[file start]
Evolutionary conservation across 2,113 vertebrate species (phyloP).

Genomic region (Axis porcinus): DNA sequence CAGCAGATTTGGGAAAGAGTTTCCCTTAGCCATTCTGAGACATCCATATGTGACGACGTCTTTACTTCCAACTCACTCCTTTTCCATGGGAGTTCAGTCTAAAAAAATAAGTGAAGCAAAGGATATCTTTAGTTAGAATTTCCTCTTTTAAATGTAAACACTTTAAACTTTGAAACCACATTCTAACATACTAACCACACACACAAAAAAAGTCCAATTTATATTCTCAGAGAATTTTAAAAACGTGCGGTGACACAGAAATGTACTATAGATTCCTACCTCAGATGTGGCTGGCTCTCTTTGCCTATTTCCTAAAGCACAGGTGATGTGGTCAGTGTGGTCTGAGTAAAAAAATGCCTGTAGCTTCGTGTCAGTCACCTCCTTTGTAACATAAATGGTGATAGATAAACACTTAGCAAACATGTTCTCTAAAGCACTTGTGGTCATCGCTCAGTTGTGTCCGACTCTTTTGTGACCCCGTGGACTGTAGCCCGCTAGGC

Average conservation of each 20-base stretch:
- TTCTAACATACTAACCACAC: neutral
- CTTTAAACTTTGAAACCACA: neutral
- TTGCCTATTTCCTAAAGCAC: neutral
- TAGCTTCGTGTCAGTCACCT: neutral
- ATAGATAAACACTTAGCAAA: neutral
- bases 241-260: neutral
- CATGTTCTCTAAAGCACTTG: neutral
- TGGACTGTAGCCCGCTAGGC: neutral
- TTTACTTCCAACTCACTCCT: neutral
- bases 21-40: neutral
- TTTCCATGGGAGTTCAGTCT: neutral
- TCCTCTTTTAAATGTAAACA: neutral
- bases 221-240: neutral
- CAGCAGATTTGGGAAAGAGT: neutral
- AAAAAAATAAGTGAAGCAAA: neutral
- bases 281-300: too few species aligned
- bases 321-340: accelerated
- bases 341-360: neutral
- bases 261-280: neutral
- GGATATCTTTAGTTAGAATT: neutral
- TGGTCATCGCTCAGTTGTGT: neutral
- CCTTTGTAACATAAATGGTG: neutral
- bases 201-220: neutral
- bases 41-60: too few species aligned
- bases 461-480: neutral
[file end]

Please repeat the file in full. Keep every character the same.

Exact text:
Evolutionary conservation across 2,113 vertebrate species (phyloP).

Genomic region (Axis porcinus): DNA sequence CAGCAGATTTGGGAAAGAGTTTCCCTTAGCCATTCTGAGACATCCATATGTGACGACGTCTTTACTTCCAACTCACTCCTTTTCCATGGGAGTTCAGTCTAAAAAAATAAGTGAAGCAAAGGATATCTTTAGTTAGAATTTCCTCTTTTAAATGTAAACACTTTAAACTTTGAAACCACATTCTAACATACTAACCACACACACAAAAAAAGTCCAATTTATATTCTCAGAGAATTTTAAAAACGTGCGGTGACACAGAAATGTACTATAGATTCCTACCTCAGATGTGGCTGGCTCTCTTTGCCTATTTCCTAAAGCACAGGTGATGTGGTCAGTGTGGTCTGAGTAAAAAAATGCCTGTAGCTTCGTGTCAGTCACCTCCTTTGTAACATAAATGGTGATAGATAAACACTTAGCAAACATGTTCTCTAAAGCACTTGTGGTCATCGCTCAGTTGTGTCCGACTCTTTTGTGACCCCGTGGACTGTAGCCCGCTAGGC

Average conservation of each 20-base stretch:
- TTCTAACATACTAACCACAC: neutral
- CTTTAAACTTTGAAACCACA: neutral
- TTGCCTATTTCCTAAAGCAC: neutral
- TAGCTTCGTGTCAGTCACCT: neutral
- ATAGATAAACACTTAGCAAA: neutral
- bases 241-260: neutral
- CATGTTCTCTAAAGCACTTG: neutral
- TGGACTGTAGCCCGCTAGGC: neutral
- TTTACTTCCAACTCACTCCT: neutral
- bases 21-40: neutral
- TTTCCATGGGAGTTCAGTCT: neutral
- TCCTCTTTTAAATGTAAACA: neutral
- bases 221-240: neutral
- CAGCAGATTTGGGAAAGAGT: neutral
- AAAAAAATAAGTGAAGCAAA: neutral
- bases 281-300: too few species aligned
- bases 321-340: accelerated
- bases 341-360: neutral
- bases 261-280: neutral
- GGATATCTTTAGTTAGAATT: neutral
- TGGTCATCGCTCAGTTGTGT: neutral
- CCTTTGTAACATAAATGGTG: neutral
- bases 201-220: neutral
- bases 41-60: too few species aligned
- bases 461-480: neutral